trans or non-binary); masturbation; peer sexual play; sex education (how one learned about sex); religion/race/ethnic/class experience; messages about sex; how affection was shown; how nudity/body issues were handled; how privacy was managed; how boys and girls were treated; any unpleasant, confusing, embarrassing, or disturbing sexual/emotional experiences; medical treatments in self or family members; sexual/physical/verbal/emotional abuse or neglect; substance use. Adolescence: peer relationships; school experience; experience of puberty; body development and image; menstruation; pregnancies or abortions; wet dreams; dating; self-esteem; masturbation (methods and fantasies); exposure to porn (including content); sexual behavior, attractions, identity (heterosexual, homosexual, bisexual, asexual, pansexual); gender expression/identity/role; coming-out experiences; first intercourse/sexual experiences; fantasies/dreams; how learned about sex; substance use. Adulthood: medical history (including psychiatric treatment and psychotherapy); relationship history; sexual experiences; masturbation; porn use; fantasies; dreams; sexual problems (in self or partners); STIs; HIV status and safer sex; birth control; children (miscarriages, abortions, fertility issues); menopause; medications; substance use; occupational history; peer/family relations; coming-out experiences at home and work; online activity; kink preferences. Societal Influences: the effects of biases based on race, ethnicity, sex, gender identity/role/expression, class, sexual orientation, religion, age, disabilities, and family form. Current Sexual Functioning: current sexual functioning; areas of strength, difficulty, or concern, including any recent changes; sexual preferences; likes and dislikes about the partner and/or self; monogamy, polyamory; extra-marital sexual experiences; kink; non-sexual activities (individually and as a couple); communication about sex; intimacy and affection; love; sexual story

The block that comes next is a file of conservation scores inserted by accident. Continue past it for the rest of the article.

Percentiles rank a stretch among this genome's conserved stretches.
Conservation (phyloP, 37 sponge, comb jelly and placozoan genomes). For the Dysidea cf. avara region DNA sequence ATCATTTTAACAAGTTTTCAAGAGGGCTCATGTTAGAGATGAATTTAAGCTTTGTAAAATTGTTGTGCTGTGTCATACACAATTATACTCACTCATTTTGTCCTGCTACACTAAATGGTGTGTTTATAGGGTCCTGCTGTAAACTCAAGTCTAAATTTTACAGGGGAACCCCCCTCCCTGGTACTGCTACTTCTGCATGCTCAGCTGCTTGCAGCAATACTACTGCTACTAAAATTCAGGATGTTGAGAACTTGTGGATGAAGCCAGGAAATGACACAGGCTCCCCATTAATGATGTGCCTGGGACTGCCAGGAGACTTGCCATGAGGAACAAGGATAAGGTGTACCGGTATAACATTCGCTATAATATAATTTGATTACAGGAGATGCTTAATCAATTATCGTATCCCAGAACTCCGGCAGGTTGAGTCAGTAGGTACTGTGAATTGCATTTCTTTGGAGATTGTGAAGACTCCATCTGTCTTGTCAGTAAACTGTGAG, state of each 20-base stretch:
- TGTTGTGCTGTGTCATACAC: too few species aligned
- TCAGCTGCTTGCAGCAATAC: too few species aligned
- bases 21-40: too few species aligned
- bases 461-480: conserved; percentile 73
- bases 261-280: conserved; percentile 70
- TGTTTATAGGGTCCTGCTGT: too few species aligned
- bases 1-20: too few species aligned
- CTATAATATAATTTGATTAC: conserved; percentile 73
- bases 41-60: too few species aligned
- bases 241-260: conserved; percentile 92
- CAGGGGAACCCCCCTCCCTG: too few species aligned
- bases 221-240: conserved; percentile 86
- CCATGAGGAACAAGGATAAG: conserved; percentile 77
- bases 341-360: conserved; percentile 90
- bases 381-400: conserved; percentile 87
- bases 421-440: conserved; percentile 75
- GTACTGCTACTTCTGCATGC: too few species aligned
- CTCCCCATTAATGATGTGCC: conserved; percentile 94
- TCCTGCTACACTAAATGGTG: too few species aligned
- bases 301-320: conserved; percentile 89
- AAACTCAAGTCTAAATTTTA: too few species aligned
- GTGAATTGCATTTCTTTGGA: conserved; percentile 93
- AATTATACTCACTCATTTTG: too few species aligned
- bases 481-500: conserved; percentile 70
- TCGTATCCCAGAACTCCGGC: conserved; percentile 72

about the present relationship; sexual goals for present relationship. After getting the details of the client’s first memory of sexuality, I ask about thoughts, feelings, and sensations at the time, if they were discovered or told anyone about the experience, and, if so, how the other person reacted. If not discovered, how might significant others have reacted? Throughout the history I pay attention to themes of shame, guilt, and boundary violations, defined as anything that made the individual feel… Tags: love - [Transforming Sexual Narratives](